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Joseph L. Shaefer
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Joseph L. Shaefer is the CEO and Chief Investment Officer of Stanford Wealth Management, LLC, a Registered Investment Advisor. Retired senior executive of Charles Schwab and Co. Retired (36 years) active and reserve military service -- six in special operations, the next 30 in the intelligence... More
My company:
Stanford Wealth Management LLC
My blog:
The Investor's Edge
My book:
Bringing Home the Gold
View Joseph L. Shaefer's Instablogs on:
  • “Because We Can’t Afford It:” Reining in Government at All Levels

    [New Plan: SA requests that articles have an investing theme and, preferably, recommendations -- reasonable, since this is an investing site.  But some issues that affect investing don't fall neatly into that category.  Like, say, how the country is being run.  But doing justice to the subject requires more than just a comment.  It's those kinds of articles I'll post on my Instablog going forward.  Like this one...]

    I didn’t think I was poor growing up because everyone around us lived in the same apartments and drove the same cars, etc.  That was what it was like growing up in the enlisted areas of military bases in the 1950s.  It caused me no offense when I asked my parents if we could go to Disneyland and they answered, “No, son.  We can’t afford it.”  This seemed then, as now, a perfectly logical rejoinder to me.  So I went outside and played sports and we had a barbecue at the neighbors’ house that Sunday.  Disneyland, no.  Sports and BBQs, yes.  I certainly didn’t feel deprived.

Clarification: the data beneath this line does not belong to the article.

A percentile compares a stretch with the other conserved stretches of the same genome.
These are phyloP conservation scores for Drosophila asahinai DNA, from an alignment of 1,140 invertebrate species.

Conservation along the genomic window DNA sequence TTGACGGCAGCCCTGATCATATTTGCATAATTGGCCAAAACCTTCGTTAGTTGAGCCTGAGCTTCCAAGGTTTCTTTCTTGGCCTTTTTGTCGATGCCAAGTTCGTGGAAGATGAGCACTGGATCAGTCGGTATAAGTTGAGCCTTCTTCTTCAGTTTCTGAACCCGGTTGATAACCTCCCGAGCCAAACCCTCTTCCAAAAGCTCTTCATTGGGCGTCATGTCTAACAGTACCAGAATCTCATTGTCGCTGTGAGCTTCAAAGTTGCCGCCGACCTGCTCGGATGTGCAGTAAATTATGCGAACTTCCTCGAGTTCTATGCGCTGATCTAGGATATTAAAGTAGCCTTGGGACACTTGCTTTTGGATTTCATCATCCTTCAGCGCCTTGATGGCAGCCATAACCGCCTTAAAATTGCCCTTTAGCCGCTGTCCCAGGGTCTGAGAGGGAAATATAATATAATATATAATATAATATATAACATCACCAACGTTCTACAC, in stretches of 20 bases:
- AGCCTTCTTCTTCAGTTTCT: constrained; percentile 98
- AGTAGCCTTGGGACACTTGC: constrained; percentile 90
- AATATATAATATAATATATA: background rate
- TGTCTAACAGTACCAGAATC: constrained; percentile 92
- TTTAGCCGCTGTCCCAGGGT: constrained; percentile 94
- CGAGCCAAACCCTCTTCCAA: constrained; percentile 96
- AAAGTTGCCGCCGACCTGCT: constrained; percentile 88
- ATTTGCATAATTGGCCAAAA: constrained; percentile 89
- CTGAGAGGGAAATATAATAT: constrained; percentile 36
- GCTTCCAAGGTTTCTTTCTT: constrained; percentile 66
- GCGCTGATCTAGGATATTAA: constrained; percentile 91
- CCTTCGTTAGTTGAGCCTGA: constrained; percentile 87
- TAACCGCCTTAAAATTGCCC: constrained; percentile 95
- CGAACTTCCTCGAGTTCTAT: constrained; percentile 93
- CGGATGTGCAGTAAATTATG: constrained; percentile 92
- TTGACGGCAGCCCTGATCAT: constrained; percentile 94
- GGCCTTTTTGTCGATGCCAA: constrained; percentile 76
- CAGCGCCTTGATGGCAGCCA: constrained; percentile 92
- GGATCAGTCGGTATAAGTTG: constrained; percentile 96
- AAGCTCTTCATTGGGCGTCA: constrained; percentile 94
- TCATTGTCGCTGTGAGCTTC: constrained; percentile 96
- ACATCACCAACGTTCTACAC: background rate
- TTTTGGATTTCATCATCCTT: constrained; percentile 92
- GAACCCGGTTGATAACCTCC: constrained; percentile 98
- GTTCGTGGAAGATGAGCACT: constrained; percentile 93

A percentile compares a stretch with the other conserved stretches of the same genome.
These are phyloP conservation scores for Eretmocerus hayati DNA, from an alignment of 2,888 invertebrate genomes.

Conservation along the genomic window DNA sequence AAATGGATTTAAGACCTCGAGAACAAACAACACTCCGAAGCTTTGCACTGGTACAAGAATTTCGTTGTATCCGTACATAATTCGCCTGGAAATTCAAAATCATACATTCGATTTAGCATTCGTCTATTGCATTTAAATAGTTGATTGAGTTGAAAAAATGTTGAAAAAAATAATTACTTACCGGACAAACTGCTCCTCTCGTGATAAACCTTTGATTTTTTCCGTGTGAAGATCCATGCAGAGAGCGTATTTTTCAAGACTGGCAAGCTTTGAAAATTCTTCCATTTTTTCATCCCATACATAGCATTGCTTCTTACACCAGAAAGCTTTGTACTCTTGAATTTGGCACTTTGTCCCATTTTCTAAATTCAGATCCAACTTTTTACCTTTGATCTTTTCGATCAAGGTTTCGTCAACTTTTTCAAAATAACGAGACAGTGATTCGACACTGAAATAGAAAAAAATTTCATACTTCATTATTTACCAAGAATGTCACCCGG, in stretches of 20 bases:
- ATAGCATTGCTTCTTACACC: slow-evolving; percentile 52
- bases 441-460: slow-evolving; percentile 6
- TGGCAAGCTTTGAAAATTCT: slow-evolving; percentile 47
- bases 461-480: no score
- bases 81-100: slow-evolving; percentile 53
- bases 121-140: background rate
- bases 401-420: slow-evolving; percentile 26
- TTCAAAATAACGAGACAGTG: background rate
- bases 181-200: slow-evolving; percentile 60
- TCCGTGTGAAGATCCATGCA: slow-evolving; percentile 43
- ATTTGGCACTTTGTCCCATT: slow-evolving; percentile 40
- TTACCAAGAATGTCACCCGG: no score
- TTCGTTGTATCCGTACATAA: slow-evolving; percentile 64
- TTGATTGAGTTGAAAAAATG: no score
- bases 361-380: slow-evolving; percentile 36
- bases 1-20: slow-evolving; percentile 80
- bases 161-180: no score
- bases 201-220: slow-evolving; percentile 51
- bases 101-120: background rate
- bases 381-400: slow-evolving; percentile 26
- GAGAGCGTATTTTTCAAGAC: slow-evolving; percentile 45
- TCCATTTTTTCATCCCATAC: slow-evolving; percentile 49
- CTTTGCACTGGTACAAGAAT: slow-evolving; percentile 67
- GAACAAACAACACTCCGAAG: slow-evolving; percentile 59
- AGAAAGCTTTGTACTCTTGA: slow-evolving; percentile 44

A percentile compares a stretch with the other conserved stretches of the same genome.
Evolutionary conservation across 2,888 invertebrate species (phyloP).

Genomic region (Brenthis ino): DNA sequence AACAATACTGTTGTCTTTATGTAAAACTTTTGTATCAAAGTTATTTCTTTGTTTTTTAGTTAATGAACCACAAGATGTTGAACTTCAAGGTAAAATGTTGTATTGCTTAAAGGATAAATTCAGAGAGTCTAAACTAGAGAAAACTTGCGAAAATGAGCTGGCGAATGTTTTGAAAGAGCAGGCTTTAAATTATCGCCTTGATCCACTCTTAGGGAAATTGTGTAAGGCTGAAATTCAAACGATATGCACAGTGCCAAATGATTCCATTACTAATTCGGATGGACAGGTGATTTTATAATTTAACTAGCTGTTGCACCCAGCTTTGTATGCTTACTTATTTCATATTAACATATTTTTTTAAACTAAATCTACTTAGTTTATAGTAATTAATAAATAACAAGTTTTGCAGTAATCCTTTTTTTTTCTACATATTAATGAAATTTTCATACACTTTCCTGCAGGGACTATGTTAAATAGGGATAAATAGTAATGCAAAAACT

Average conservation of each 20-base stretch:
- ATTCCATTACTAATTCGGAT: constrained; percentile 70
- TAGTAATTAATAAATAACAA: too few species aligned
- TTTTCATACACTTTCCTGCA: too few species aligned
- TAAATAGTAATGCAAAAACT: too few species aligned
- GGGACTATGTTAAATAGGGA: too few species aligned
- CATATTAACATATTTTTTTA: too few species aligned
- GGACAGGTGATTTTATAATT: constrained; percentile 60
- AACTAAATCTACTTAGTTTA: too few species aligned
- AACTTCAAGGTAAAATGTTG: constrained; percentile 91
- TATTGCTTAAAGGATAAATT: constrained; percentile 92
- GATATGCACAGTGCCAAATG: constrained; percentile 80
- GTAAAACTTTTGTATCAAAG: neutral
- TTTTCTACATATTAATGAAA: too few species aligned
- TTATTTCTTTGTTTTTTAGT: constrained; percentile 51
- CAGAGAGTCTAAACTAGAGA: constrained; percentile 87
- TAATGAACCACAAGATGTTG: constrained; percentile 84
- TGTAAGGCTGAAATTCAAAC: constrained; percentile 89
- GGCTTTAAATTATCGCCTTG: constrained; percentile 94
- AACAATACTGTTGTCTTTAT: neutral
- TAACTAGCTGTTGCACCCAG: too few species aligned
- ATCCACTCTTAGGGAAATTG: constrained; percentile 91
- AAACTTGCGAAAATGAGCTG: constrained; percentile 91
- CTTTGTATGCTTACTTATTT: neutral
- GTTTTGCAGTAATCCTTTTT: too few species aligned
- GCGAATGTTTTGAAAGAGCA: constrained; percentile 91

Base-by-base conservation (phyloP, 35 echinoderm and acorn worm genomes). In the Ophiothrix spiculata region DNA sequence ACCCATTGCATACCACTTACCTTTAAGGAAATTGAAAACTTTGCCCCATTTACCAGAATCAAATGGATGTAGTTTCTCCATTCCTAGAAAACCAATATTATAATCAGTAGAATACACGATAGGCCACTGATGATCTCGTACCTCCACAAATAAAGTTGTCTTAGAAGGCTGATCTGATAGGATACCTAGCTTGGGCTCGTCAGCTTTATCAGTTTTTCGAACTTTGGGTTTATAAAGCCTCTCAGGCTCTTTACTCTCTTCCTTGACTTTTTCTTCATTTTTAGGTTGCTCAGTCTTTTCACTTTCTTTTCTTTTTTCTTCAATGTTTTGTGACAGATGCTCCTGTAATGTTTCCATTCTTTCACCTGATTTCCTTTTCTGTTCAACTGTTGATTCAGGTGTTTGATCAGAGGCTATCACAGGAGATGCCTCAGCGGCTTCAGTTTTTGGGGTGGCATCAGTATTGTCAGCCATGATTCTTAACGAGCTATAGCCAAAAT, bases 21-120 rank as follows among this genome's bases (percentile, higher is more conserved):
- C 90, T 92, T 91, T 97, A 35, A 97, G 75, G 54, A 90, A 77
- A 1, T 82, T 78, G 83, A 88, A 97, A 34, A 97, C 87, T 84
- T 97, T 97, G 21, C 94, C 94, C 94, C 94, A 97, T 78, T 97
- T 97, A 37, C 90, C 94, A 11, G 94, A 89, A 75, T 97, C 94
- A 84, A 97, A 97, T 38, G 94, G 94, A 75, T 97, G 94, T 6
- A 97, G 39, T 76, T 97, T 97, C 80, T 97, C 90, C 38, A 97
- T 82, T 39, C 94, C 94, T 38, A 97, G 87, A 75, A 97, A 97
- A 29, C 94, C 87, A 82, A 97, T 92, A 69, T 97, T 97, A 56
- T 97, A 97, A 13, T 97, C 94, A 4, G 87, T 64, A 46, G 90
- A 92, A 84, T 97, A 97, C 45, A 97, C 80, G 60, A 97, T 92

When I got older and we lived on the local economy, the disparity in wealth and toys was more visible.  Some of the rich kids drove 1964 GTOs, some of us drove ’57 Ford Fairlanes we paid $345 for.  The trade-off was, they got the shallow girls, we got to learn a lot more about mechanical stuff!  I didn’t resent them for having something I didn’t; I just resolved to do well in life so if I wanted a ’64 GTO I could buy one.


    We seem to have forgotten the lessons our Depression-era parents or grandparents (OK, for most readers, great-grandparents) taught us: “We can’t afford it” is an OK thing to say.  There is no shame in it, particularly in a nation and culture in constant flux, where mobility is a constant and upward mobility a constant desire. 


    I note this because I just saw the latest USA Today Gallup Poll that found nearly 5 of every 8 Americans “opposing” the question, “Would you favor or oppose a law in your state taking away some collective bargaining rights of most public unions?”  That wasn’t the shocker.  Even though collective bargaining in recent years has broken down over such “job” issues as which colors are most soothing for a worker’s break area and dictating what the proper temperature will be for school classrooms, Americans still have this notion that fair play means unions should hold the power to force concessions from “management.”


    Of course, unions in the private sector need and, in most cases, have that sort of “equivalency” power.  They use it to ensure safe working conditions, health care coverage, and many other workplace essentials as well as, let’s face it, to grant seniority to those who have been paying union dues the longest and to get the most salary and benefits they can.  All of which makes sense for them and, ultimately, for the private sector.  After all, the natural check-and-balance that makes the Hegelian dialectic work in this environment is that the workers know better than to push too hard, lest the company fail and they all end up out on the streets because of their own greed.  So they get as much as they can within reason.


    Regrettably, the same dynamics do not apply in the public sector.  “Management” – in this case the politicians whom the taxpayers elect – have had no incentive to push back against any public sector union demand.  All it would do is cost them votes and create saboteurs within the system.  How would it look to have “your” employees carrying signs for your opponent in the next campaign?  Besides, it’s all tax (“shareholder”) money, not “management’s”, so why not just give the public sector unions what they want and keep peace in the family?